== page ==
How To Teach Emotional Intelligence (EQ) In The Workplace

How To Teach Emotional Intelligence (EQ) In The Workplace

We were asked not too long ago how to teach emotional intelligence in the workplace. For starters, we responded that the words “teach” or “train” may not be the best words to use with regard to emotional intelligence. They presume that something is being installed into a person from the outside. Instead, we like to think of “drawing out” emotional intelligence from clients and workshop participants, because the capacity for emotional intelligence already resides in each person.

Many presume that certain people come hard-wired with better, or worse, emotional intelligence relative to the average person. While all of us come with a baseline operating system and go-to behavioral style, we at Hallett Leadership know from experience that emotional intelligence can be intentionally developed, and that anyone who engages in the process of developing it can benefit in their lives and careers.

Here is a simple and practical framework for how to develop emotional intelligence in the workplace.

Emotional Intelligence As Choosing How To Respond


Emotional Intelligence is a very nuanced and advanced topic. Many books and articles have been written on the subject. So in order to keep things simple, we are going to orient this discussion around a simple working definition of emotional intelligence.

The ability to choose how to respond.

For example, a person with well-developed emotional intelligence could find themselves in a stressful situation and experience the urge to react negatively, or in a way that does not contribute to solving the problem at hand. At that stressful moment, such a person would be able to retain their ability to choose how to respond constructively to the situation, instead of just reacting in the moment.

This ability to regulate one’s own nervous system and retain the capacity to choose how to respond to a given situation, will serve as our working definition of emotional intelligence for this article.

To clarify the example above, this person might feel anger or overwhelm, and feel like yelling at someone. With the ability to choose and keep the bigger picture in view, this person might choose instead to communicate with the person, and get on the same page with them about how to address the situation at hand, together. Instead of yelling at that person or reprimanding them, this person would find a way to collaborate in order to move forward.

How does one develop this core emotional intelligence ability of choosing how to respond in a stressful situation?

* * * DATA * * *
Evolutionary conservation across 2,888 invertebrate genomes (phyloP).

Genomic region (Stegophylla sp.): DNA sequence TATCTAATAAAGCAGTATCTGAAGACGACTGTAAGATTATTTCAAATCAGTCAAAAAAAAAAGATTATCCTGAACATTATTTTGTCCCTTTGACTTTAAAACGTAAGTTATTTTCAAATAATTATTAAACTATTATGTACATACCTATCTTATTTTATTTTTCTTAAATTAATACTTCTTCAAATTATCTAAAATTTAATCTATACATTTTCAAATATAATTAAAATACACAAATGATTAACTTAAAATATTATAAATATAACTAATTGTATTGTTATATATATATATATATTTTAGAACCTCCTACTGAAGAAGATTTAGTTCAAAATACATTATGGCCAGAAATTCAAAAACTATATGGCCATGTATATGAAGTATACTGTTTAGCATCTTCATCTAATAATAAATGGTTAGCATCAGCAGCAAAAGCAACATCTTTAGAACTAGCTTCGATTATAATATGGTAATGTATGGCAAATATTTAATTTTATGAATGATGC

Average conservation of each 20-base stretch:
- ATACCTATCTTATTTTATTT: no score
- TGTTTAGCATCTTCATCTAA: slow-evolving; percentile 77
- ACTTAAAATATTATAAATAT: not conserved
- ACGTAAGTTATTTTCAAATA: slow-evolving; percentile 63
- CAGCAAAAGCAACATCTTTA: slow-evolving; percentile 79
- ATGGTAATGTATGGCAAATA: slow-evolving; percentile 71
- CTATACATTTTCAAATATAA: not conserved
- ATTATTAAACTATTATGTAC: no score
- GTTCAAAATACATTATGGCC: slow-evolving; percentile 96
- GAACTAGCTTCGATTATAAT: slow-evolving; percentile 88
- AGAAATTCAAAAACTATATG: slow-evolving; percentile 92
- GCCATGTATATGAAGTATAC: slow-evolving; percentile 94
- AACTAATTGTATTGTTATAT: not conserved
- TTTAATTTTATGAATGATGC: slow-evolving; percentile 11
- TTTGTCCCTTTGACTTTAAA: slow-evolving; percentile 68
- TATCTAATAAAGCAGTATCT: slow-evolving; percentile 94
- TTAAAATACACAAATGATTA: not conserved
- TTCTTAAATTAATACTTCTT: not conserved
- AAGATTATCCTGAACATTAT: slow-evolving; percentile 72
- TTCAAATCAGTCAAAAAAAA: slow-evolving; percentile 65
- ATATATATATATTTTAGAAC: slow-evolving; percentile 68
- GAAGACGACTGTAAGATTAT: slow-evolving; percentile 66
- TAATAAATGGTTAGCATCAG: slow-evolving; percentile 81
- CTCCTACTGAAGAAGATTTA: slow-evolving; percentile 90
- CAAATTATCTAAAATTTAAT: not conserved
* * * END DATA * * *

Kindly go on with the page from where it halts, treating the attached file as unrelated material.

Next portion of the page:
By choosing in advance how one wants to be, no matter what, in any circumstances.


Developing Emotional Intelligence Begins With Choosing How You Would Like To Be


Here at Hallett Leadership we engage the BE-DO-HAVE model in coaching sessions and leadership programming. It is another simple and potent framework for setting individuals on a course to becoming highly effective, collaborative servant-leaders.

Our society’s default approach to achievement is DO-HAVE-BE, which means if one desires something they have to get busy DOING the work, in order to HAVE the thing they desire, and then they can BE proud, happy, satisfied, content, etc.

The DO-HAVE-BE model is not reliable. How many people do you know that work hard, get the things they want, and are still not happy?

The BE-DO-HAVE model is a successful model for any undertaking precisely because the aspirant doesn’t need to wait for the final accomplishment to define who they are or to attain the state of being they desire.

The developing leader begins with BEING, instead of waiting upon the achievement of their goals to lead to BEING who or how they want to be. Here, what used to be the final goal becomes the starting point.




For starters, having and expressing emotional intelligence starts with BEING. Developing leaders must be able to be present in the moment, and fully show up and listen to their peers.

Not only does this mode of being result in greater levels of ease, enjoyment and well-being, it is also a useful problem solving and creativity tool. Instead of engaging some out-of-the-box approach, or prescribing some predetermined methodology, the developing leader has a powerful option to be present in the moment and see where the moment leads the team.